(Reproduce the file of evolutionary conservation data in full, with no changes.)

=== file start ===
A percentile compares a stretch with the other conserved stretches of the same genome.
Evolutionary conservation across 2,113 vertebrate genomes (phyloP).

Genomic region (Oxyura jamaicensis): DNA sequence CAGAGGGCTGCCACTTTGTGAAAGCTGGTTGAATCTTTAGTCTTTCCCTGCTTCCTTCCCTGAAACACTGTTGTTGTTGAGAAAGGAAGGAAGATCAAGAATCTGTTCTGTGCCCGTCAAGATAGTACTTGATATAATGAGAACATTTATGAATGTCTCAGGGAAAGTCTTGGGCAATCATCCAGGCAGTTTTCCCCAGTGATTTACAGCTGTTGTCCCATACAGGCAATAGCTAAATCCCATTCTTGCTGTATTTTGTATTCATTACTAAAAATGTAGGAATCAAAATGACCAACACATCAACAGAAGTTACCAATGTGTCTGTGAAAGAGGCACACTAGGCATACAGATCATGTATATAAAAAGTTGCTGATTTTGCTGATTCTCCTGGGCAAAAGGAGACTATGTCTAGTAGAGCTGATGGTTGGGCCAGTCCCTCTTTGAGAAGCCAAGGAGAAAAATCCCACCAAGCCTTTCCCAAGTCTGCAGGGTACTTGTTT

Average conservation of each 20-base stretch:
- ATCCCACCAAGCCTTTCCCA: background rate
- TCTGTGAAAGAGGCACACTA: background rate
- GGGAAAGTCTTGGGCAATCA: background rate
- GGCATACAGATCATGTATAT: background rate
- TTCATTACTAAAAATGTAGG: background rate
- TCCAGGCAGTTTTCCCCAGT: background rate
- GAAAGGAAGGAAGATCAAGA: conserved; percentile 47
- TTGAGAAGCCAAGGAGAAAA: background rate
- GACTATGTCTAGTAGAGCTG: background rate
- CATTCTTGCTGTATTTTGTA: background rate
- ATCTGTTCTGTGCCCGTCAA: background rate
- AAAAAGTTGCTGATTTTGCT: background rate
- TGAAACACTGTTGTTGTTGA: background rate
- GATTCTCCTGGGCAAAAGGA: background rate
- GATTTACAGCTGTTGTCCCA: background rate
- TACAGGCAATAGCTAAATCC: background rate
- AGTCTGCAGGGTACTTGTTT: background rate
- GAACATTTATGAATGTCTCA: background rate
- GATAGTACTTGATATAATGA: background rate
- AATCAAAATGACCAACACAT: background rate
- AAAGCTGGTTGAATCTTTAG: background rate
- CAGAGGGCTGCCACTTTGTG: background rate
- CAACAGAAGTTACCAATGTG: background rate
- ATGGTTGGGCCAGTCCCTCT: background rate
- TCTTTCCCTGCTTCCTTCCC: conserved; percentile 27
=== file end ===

A percentile compares a stretch with the other conserved stretches of the same genome.
Evolutionary conservation across 2,113 vertebrate genomes (phyloP).

Genomic region (Oxyura jamaicensis): DNA sequence CAGAGGGCTGCCACTTTGTGAAAGCTGGTTGAATCTTTAGTCTTTCCCTGCTTCCTTCCCTGAAACACTGTTGTTGTTGAGAAAGGAAGGAAGATCAAGAATCTGTTCTGTGCCCGTCAAGATAGTACTTGATATAATGAGAACATTTATGAATGTCTCAGGGAAAGTCTTGGGCAATCATCCAGGCAGTTTTCCCCAGTGATTTACAGCTGTTGTCCCATACAGGCAATAGCTAAATCCCATTCTTGCTGTATTTTGTATTCATTACTAAAAATGTAGGAATCAAAATGACCAACACATCAACAGAAGTTACCAATGTGTCTGTGAAAGAGGCACACTAGGCATACAGATCATGTATATAAAAAGTTGCTGATTTTGCTGATTCTCCTGGGCAAAAGGAGACTATGTCTAGTAGAGCTGATGGTTGGGCCAGTCCCTCTTTGAGAAGCCAAGGAGAAAAATCCCACCAAGCCTTTCCCAAGTCTGCAGGGTACTTGTTT

Average conservation of each 20-base stretch:
- ATCCCACCAAGCCTTTCCCA: background rate
- TCTGTGAAAGAGGCACACTA: background rate
- GGGAAAGTCTTGGGCAATCA: background rate
- GGCATACAGATCATGTATAT: background rate
- TTCATTACTAAAAATGTAGG: background rate
- TCCAGGCAGTTTTCCCCAGT: background rate
- GAAAGGAAGGAAGATCAAGA: conserved; percentile 47
- TTGAGAAGCCAAGGAGAAAA: background rate
- GACTATGTCTAGTAGAGCTG: background rate
- CATTCTTGCTGTATTTTGTA: background rate
- ATCTGTTCTGTGCCCGTCAA: background rate
- AAAAAGTTGCTGATTTTGCT: background rate
- TGAAACACTGTTGTTGTTGA: background rate
- GATTCTCCTGGGCAAAAGGA: background rate
- GATTTACAGCTGTTGTCCCA: background rate
- TACAGGCAATAGCTAAATCC: background rate
- AGTCTGCAGGGTACTTGTTT: background rate
- GAACATTTATGAATGTCTCA: background rate
- GATAGTACTTGATATAATGA: background rate
- AATCAAAATGACCAACACAT: background rate
- AAAGCTGGTTGAATCTTTAG: background rate
- CAGAGGGCTGCCACTTTGTG: background rate
- CAACAGAAGTTACCAATGTG: background rate
- ATGGTTGGGCCAGTCCCTCT: background rate
- TCTTTCCCTGCTTCCTTCCC: conserved; percentile 27